A Patient Scrabble Player

This past Tuesday I went to visit my parents who live about an hour away.  Dad’s 80 and Mom’s going to be 78 this August.  Now that I’ve managed to slog my way through to THE END of my latest project, I felt I could spend the day away from staring at this little screen, away from trying to formulate words that fit just right.

Ha.  Not so fast.

After getting there and spending about an hour talking about the latest going on with family – including my aunt, who “sort of” pulled out in front of a driver, who in turn was going way too fast, thus causing a crash that resulted in my uncle’s truck being totaled, and my cousin having to have brain surgery, we then moved on to other topics.  Like my mother recounting her escapades in the yard and trying to keep every pine cone, maple tree pod (or whatever those spiky balls are called), from “littering” her grass.  I listened, nodded, and offered the appropriate, “hm’s,” and “really?” and “wow’s,”  while secretly thinking, now I know where I get a little of my OCD tendencies.

Then, out of the blue, I said, “Wanna play Scrabble?”

You’d have thought I kicked her.

She jumped up out of her chair and said, “Yes!”

I’ve not seen my mother move so fast in a decade.  She went into my brother’s old bedroom and emerged with a Scrabble board in a  matter of seconds.  For the next hour and a half what did I do?  I tried to find the best word to make the most points.  Not unlike the WIP.


Who knew my  mother was such a competitive Scrabble player?  She hunched over that board like one of those blue herons I saw on the Black Creek the other day, poised to strike at any little fish that might happen by.  She strategized over every single possible angle she could take, eyeballing the available vowels and consonants on the board while she patiently plugged and played with her little wooden squares of letters.  And in some ways, I thought this is how writing is and should be.  The concerted, thoughtful effort over each and every word.  I didn’t expect to come to have this revelation, but there it was.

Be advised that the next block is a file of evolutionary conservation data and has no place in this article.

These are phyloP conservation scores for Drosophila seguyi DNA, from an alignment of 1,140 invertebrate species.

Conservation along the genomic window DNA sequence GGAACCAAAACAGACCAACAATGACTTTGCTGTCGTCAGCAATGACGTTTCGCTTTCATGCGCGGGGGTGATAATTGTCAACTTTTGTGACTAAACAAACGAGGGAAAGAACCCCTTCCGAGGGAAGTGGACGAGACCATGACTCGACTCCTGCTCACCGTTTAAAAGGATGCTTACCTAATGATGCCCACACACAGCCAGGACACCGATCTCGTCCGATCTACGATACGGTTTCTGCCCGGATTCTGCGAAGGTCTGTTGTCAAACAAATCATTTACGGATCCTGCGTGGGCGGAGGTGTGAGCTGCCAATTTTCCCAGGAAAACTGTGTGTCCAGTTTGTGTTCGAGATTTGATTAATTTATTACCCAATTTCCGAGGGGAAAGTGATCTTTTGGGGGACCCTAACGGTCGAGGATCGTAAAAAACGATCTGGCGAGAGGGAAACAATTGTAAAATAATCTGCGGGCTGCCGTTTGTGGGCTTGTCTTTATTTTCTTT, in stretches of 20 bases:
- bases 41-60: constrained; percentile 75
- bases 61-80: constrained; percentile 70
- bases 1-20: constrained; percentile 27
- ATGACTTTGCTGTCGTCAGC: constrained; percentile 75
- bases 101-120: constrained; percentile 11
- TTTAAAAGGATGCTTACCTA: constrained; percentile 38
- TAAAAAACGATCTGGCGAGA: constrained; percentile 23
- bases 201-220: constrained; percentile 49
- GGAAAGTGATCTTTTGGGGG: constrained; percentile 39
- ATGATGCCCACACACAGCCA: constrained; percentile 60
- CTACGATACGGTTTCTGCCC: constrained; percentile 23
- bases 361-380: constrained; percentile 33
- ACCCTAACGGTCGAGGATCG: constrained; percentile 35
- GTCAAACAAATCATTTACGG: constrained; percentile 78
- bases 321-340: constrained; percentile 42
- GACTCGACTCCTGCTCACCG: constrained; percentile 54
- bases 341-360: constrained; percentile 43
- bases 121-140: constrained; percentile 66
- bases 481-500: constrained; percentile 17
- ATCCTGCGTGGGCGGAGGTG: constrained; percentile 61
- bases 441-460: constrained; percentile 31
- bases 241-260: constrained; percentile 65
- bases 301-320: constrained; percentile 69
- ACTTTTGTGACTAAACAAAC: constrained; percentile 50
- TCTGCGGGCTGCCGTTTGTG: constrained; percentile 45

While realizing that, she won.  We played another.  She won that one too.



No, I didn’t try and use what looks like an “M” for a “W” in the photo above.  I wouldn’t stoop that low to beat my own mother.

She and I have always lived in a world of words.  I get my love of reading from her.  And likewise, my daughter from me – that is – if it’s even a genetic thing.  I think it could be.  On top of playing Scrabble, I also brought her my book, all printed out, even thought it’s a first draft and not really done.  I know she’ll read it and she won’t have anything but good things to say, like “Oh!  It’s the best book ever!”  Or, “I couldn’t put it down!”  She’ll say that because she’s my mom, and she knows that’s what I would want to hear – even though I know better.  Even though I know it’s still got a ways to go from being “the best book ever!”  But,  I want her to read it because I want her to feel like she’s part of what I’m doing.

Next time, I won’t even have to ask her.  She’ll have the Scrabble board out and ready.  And that’s okay by me, because, as a writer, I’m never going to be too far away from what I love – crafting words, one at a time, while maybe learning about the value of patience and applying it as I write.

It was an unexpected little reminder, but, it was a good one, don’t you think?







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